Continuing Early Notation with Annette Bauer

Join AEM Online for continuing sessions with Annette Bauer on Early Notation!Machaut 14th c


Four Wednesdays starting on April 7.
5:00 -6:15 p.m. Eastern Daylight Time (2:00 -3:15 p.m. Pacific)
April 7, 14, 21, and 28.
75 minute classes.
4 classes for $100.

Register here!

Come spend some time with us in the wonderful world of original notation, specifically mensural notation, the system primarily used during the 14th-16th centuries. Being able to read from the original greatly enhances our understanding of how the music we love works and can give new insights for our performance practice. One might compare this process to how reading a work of literature in its original language reveals a world of nuances hidden in even the best of translations.

We continue to work with 16th century facsimile sources. This 4-week series will focus on music by the prolific and famous Renaissance composer Josquin, who is especially remembered in 2021 for the 500th anniversary of his death. Additionally, mini-theory topics will be presented in each class session, to help gain deeper understanding of the mensural notation system.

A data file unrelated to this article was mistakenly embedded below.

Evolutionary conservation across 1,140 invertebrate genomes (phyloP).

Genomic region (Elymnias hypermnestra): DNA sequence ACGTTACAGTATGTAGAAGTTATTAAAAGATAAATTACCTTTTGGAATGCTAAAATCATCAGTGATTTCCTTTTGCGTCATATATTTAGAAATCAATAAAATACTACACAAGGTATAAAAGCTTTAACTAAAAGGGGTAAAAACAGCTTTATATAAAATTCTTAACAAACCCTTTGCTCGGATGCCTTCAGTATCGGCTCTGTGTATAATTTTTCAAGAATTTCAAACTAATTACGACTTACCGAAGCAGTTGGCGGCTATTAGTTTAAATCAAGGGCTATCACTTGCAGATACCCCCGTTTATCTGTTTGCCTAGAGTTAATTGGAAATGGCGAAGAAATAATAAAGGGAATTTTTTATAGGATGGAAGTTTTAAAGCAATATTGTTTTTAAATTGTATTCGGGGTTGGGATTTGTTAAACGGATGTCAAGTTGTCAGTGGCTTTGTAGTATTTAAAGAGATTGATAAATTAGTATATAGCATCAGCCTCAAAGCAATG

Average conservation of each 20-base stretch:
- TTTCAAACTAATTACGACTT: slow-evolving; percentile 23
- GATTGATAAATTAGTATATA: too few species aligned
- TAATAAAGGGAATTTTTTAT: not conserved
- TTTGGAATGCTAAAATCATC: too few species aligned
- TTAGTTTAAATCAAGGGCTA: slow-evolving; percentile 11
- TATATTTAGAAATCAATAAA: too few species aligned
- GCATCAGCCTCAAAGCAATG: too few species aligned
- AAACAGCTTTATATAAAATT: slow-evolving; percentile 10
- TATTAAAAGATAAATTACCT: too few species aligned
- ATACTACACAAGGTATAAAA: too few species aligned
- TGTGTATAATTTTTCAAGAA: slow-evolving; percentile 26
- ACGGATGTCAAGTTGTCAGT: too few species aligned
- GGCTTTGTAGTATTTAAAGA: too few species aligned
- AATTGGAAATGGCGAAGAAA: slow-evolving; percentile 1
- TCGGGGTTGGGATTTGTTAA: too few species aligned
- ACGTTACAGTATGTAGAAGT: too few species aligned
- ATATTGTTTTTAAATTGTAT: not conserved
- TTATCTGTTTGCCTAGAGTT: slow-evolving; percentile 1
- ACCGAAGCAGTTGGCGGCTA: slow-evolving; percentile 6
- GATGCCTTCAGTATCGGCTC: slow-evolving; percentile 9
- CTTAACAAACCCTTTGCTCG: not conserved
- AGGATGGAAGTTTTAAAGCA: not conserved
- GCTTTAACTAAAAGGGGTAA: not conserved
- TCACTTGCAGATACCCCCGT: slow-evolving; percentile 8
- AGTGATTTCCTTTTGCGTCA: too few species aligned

Sessions are 75 min in length and are held via Zoom. Students are able to ask live questions during the sessions. Facsimile, handouts, and recordings will be provided to be used for your individual practice at home between sessions.

Open to all instrumentalists and singers. All levels welcome - basic abilities on your instrument/voice and basic music-reading skills are a prerequisite. This class is specifically geared towards students who already have completed the introductory notation class or have equivalent experience. If you don’t have any prior early notation experience at all but would still be interested in joining the class, please feel free to contact us.

Sign up for this continuing early notation class of four weekly sessions starting February 24!

Images
top right: Machaut 14th century
left: Perotin 12th century
right: Squarcialupi Manuscript 14th century